The Legend of Zelda: Breath of the Wild is barely a week old, yet it has already become one of the most critically-acclaimed video games of recent memory, scoring a series of perfect review scores and thrilling gamers all over the world.
The game is notable for the way in breaks from tradition with so many of the Zelda series' key features, and director Hidemaro Fujibayashi has been speaking to The New Yorker about how this seismic change took place.
Fujibayashi adds to previous comments that he and his team were afforded an unusual amount of freedom:
They said, 'Change anything you want.' So we wrote down all of the stress points, the things that make Zelda games less enjoyable, and we replaced them with new ideas.
Takuhiro Dohta, the game's technical director, added that at points they had to roll things back:
At many times in the process, there were things that just weren't functioning at all. We'd have to remove everything and build back up again.
To make things even more demanding, Nintendo president Satoru Iwata passed away and the team lost a major supporter within the company, as Fujibayashi explains:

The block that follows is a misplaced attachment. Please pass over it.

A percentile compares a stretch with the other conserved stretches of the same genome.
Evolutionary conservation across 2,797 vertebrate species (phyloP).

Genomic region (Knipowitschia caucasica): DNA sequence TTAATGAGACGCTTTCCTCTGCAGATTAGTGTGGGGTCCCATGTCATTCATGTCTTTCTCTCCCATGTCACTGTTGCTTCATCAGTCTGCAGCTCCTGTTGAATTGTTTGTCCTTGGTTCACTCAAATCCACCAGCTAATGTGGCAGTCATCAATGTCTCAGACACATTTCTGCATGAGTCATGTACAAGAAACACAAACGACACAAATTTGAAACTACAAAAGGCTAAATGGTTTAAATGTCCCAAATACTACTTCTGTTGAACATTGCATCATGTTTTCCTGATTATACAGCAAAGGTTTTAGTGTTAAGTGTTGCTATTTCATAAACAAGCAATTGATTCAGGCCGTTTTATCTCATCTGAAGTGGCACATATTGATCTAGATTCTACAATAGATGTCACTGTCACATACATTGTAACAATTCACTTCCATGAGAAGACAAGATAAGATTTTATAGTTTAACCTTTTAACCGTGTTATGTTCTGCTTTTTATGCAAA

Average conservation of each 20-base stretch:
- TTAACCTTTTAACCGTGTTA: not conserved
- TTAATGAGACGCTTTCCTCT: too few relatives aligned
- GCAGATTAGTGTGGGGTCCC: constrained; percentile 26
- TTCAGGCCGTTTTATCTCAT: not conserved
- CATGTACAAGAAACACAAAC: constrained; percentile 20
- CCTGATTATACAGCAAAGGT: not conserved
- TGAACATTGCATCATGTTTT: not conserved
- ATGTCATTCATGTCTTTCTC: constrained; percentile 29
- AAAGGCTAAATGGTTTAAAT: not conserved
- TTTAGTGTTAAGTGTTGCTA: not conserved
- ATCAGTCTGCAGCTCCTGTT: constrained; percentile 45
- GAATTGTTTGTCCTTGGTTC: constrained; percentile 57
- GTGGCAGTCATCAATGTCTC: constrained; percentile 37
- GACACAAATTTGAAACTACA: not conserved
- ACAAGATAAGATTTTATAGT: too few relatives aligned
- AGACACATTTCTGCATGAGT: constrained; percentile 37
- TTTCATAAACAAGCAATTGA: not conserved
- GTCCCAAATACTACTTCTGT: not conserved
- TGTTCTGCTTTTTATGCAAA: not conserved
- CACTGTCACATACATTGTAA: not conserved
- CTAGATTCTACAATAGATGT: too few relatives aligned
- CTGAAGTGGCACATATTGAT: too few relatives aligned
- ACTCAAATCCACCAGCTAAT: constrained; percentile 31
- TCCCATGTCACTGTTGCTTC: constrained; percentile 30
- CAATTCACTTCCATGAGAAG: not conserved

When he passed away, there were moments we'd come up with an idea which we'd be excited to talk to Iwata about. Then we'd remember he was no longer here. Miyamoto told me it was the same for him. He'd come up with an idea at the weekend and would feel excited to speak to Iwata about it on Monday, only to remember. The sadness runs deep. This is approaching spiritual talk, but we had the sense that he was watching over our work. That became a source of motivation, a drive for us to improve and be better.
Given that Iwata will have been involved in many other key projects which are only now appearing on the market, it's fitting that his influence on Zelda: Breath of the Wild's development continued to be felt, even after his tragic passing.